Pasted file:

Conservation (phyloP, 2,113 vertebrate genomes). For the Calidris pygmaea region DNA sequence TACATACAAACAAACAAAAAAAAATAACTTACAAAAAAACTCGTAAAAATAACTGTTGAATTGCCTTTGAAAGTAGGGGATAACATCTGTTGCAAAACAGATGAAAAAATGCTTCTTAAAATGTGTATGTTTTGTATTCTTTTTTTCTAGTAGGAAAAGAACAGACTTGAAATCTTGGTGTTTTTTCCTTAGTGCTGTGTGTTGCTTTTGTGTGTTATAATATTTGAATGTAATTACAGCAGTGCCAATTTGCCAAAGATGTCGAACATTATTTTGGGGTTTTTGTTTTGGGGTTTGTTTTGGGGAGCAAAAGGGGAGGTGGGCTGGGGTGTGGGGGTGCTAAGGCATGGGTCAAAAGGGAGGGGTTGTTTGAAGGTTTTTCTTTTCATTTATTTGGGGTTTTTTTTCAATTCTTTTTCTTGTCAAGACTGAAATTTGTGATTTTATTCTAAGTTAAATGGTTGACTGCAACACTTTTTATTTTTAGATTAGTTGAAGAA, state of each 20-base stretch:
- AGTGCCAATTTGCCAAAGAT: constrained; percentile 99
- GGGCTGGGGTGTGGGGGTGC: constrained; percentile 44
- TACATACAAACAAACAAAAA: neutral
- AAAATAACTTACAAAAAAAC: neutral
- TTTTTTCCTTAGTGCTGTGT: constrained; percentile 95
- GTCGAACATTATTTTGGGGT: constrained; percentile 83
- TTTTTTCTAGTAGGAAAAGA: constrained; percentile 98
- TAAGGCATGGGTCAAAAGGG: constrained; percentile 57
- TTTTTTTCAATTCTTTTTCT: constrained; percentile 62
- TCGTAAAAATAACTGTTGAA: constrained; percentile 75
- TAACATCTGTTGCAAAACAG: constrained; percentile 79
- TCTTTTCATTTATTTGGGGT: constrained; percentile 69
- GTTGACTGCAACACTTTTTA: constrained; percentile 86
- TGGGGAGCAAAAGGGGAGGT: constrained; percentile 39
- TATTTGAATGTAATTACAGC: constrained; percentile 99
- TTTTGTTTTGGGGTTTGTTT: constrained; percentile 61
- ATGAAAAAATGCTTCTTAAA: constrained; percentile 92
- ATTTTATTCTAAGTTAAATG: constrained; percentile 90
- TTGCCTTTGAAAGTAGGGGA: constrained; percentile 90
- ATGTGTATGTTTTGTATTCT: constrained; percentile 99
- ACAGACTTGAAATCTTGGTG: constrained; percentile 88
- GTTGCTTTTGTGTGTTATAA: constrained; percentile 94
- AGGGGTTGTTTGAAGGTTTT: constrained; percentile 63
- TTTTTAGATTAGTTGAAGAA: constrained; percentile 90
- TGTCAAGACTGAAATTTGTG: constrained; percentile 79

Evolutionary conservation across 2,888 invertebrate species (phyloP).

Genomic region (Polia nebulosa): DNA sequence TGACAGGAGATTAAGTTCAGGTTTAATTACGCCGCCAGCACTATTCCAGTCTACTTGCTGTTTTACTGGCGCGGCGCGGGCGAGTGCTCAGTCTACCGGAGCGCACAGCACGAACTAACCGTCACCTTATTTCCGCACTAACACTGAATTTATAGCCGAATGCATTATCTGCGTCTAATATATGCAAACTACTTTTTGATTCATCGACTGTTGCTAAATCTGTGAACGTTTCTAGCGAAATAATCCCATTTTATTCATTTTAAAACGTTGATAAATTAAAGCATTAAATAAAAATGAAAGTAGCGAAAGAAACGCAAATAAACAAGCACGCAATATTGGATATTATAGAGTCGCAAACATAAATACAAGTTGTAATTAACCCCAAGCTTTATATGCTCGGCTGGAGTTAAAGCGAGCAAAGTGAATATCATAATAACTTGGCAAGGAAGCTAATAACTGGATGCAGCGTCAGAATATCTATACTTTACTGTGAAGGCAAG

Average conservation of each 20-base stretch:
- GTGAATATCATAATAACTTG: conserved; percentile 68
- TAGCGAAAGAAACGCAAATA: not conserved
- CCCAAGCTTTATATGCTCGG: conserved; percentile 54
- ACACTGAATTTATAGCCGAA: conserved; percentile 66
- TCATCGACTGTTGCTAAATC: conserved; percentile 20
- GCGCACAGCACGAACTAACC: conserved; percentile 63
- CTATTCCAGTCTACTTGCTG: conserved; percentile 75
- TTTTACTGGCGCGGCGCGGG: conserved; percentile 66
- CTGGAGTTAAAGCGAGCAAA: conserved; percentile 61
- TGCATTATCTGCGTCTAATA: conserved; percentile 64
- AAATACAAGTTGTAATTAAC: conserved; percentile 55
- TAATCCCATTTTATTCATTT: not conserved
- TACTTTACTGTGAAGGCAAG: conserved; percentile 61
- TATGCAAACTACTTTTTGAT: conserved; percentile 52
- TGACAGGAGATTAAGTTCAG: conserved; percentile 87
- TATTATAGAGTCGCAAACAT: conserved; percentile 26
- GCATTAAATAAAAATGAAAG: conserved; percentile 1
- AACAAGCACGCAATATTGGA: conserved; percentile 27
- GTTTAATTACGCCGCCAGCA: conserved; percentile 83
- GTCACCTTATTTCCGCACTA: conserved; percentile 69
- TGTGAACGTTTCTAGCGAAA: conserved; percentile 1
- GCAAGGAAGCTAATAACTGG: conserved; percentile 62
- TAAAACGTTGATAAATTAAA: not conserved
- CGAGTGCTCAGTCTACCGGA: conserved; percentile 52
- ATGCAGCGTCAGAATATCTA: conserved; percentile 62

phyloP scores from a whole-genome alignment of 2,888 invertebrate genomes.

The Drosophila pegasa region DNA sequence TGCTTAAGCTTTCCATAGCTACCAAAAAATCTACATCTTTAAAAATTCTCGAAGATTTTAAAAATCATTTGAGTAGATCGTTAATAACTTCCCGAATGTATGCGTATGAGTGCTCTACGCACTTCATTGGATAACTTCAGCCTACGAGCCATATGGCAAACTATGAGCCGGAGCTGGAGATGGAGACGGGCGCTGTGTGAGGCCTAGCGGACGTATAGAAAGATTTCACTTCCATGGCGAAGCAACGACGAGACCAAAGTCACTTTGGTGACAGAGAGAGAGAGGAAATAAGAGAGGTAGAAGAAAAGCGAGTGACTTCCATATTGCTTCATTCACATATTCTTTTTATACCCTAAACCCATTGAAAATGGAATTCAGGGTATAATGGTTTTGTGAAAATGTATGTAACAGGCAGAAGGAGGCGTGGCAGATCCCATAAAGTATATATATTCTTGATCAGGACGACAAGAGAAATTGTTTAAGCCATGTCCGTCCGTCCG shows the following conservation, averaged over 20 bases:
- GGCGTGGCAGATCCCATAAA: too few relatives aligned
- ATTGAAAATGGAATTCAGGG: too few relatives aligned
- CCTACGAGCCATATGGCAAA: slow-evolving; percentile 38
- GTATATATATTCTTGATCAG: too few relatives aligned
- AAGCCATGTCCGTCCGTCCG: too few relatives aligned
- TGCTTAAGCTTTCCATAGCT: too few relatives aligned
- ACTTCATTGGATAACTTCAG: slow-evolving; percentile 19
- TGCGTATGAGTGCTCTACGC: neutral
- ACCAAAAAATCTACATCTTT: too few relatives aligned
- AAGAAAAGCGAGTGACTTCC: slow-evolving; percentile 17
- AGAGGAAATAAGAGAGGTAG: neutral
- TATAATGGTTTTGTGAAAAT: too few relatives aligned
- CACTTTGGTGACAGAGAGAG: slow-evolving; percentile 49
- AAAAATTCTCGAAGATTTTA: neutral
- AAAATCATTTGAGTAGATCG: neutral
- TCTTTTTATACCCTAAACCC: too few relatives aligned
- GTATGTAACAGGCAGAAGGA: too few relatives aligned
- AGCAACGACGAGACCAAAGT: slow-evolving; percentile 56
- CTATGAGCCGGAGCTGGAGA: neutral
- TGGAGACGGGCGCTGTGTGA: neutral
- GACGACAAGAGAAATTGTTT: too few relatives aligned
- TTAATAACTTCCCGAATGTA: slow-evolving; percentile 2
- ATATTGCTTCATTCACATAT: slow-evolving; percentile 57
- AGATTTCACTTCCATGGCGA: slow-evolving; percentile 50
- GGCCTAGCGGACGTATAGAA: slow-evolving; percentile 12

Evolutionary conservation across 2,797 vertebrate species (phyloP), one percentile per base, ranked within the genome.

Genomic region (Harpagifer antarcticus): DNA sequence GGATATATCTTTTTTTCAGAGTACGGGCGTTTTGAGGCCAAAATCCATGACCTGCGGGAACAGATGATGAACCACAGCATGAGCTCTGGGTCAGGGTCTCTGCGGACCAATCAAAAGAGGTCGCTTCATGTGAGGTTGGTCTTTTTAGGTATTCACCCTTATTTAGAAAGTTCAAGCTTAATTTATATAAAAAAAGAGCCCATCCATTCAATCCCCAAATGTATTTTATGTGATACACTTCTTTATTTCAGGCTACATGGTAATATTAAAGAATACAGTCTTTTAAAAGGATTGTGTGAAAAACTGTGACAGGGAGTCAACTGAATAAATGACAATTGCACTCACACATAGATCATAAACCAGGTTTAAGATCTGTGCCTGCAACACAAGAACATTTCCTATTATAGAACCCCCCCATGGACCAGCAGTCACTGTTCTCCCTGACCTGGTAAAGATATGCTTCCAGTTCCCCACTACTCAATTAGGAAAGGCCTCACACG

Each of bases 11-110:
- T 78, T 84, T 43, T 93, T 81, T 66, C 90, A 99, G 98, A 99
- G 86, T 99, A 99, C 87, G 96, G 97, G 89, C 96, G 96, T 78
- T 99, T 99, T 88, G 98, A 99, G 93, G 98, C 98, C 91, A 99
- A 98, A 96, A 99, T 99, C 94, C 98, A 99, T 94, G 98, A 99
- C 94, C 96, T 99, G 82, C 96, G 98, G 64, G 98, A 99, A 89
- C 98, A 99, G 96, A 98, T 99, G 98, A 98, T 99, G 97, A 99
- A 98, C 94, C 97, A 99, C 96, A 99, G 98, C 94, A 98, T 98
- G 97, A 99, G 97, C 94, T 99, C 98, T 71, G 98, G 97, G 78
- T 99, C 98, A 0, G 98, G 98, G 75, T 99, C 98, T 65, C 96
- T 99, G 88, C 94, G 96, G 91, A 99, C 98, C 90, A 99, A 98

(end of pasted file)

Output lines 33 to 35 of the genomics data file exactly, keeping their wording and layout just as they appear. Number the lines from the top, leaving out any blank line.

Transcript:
- ACACTGAATTTATAGCCGAA: conserved; percentile 66
- TCATCGACTGTTGCTAAATC: conserved; percentile 20
- GCGCACAGCACGAACTAACC: conserved; percentile 63